How Sandy Alderson Got His Mets on a Winning Streak
After holding off a late Marlins rally on Sunday the Mets prevailed 7–6 and have now won eight straight games, their longest winning streak since 2010. The Mets now sit alone atop the NL East with a 10–3 record.
Are the Mets, who haven’t had a winning season since 2008, serious contenders? They sure look like it.
After last year’s faulty 90-win prediction from GM Sandy Alderson (they fell short with 79), it’s about time, too.
For those who need a refresher on how long it’s been, Alderson took over following the 2010 season. At the time, the team had attempted to rebuild through free agency/and or pilfering its minor league talent for veterans. As such players as Jason Bay, Johan Santana, Luis Castillo, Francisco Rodriguez, and Carlos Beltran were taking up a significant portion of the team’s payroll—which would soon need to be slashed per the owner’s needs.
Meanwhile, the minor league cupboard wasn’t exactly full. Their major prospect was Matt Harvey, who was selected seventh overall in 2010, and still a couple years away from being ready. (As an aside, the Mets also selected Jacob deGrom in the ninth round of the same draft. Not a bad pick.)
Alderson knew the team wasn’t good enough to go to the playoffs as it was and it would not work to rebuild through free agency—especially when you have to slash payroll. So he traded away what veterans he could for prospects, passed on large free agent signings, and even had to bite the bullet on letting Jose Reyes sign with NL East rival Miami.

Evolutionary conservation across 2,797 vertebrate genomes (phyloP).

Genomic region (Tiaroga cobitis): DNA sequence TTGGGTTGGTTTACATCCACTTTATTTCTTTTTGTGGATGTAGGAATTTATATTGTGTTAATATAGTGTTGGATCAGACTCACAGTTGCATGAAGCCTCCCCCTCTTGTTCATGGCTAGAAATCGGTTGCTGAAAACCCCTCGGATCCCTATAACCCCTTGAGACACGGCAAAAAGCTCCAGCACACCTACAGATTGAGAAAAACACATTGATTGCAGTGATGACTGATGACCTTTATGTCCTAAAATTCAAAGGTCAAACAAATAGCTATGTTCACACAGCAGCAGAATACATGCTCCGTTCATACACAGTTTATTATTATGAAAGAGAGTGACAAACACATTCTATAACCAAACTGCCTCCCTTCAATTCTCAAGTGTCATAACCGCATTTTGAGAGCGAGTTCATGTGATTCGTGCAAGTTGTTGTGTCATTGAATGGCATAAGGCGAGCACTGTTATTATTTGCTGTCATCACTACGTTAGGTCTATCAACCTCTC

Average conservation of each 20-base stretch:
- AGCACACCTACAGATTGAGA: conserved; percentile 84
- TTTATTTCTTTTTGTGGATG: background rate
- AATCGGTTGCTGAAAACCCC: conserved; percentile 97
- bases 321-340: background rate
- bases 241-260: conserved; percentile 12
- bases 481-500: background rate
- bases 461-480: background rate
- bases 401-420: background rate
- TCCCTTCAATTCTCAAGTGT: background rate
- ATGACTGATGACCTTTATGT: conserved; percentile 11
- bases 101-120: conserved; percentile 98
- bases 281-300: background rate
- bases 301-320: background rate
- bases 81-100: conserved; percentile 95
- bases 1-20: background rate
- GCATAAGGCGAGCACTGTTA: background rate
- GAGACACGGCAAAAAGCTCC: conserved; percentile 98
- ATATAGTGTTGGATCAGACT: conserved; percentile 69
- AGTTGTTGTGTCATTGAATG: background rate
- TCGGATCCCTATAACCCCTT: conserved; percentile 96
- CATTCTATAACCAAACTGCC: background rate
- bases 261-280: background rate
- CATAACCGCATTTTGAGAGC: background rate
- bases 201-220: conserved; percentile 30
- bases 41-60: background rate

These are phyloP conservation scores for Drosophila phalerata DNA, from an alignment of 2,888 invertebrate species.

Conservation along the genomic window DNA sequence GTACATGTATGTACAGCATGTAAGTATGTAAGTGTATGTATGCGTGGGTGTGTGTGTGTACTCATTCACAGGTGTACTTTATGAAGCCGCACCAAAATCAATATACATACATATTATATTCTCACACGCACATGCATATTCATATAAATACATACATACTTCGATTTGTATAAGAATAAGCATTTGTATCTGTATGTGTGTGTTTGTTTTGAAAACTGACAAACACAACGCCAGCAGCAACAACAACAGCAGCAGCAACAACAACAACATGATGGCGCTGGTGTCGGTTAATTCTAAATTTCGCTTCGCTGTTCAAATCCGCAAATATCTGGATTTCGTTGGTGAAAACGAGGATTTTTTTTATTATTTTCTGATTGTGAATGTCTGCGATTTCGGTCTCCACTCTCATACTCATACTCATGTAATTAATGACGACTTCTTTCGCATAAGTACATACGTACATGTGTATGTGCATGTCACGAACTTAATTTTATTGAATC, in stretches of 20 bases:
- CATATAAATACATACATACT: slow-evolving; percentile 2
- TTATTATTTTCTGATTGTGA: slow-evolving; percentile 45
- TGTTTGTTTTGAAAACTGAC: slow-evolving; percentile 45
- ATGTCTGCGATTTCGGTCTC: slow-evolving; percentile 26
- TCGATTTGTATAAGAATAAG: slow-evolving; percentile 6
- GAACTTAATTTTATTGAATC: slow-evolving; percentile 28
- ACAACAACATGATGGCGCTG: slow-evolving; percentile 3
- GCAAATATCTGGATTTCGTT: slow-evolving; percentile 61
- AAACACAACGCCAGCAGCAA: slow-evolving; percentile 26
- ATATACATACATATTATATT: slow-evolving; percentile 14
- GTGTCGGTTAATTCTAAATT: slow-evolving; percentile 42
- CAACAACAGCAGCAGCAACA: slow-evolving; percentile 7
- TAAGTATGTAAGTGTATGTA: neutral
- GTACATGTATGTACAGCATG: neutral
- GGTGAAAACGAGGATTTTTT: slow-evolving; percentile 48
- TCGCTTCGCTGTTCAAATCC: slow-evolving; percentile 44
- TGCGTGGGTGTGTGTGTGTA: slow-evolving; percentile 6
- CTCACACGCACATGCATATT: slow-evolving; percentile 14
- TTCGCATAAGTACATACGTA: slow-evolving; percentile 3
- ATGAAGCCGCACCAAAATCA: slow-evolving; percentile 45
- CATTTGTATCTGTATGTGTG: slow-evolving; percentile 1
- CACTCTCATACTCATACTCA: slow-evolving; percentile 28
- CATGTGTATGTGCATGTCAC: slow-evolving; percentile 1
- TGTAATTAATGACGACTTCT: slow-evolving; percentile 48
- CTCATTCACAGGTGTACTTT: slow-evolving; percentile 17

There were some unpopular days ahead for him being at the helm of a losing squad in the league’s biggest market, but the Mets were losing anyway, so why not build at the same time?
Alderson’s first big deal was getting former first-round pick Zack Wheeler from San Francisco for a partial-season from Carlos Beltran. Considering he extracted more from the Giants for Beltran than the Royals (who Beltran came up with) got for a younger, less expensive Beltran seven years earlier, the trade was a major coup.
In December 2012, Alderson dealt Cy Young winner R.A. Dickey, whose performance was the lone bright spot in an otherwise dreary season, to Toronto for Travis D’Arnaud and Noah Syndergaard, among others. The trade was not popular in New York, but dealing the 38-year-old at what would be his highest value, was the right move, as he didn’t fit into the team’s future plans.
Meanwhile Alderson has complemented his club with veterans like Bartolo Colón and Curtis Granderson, cleared the way for Lucas Duda to excel at first base, and wisely signed Gold Glove center fielder Juan Lagares through 2020 to a low-risk, high reward extension.
A job well done indeed.
While his 90 win-prediction turned out to be 11 shy last year, it might have just been a year too early.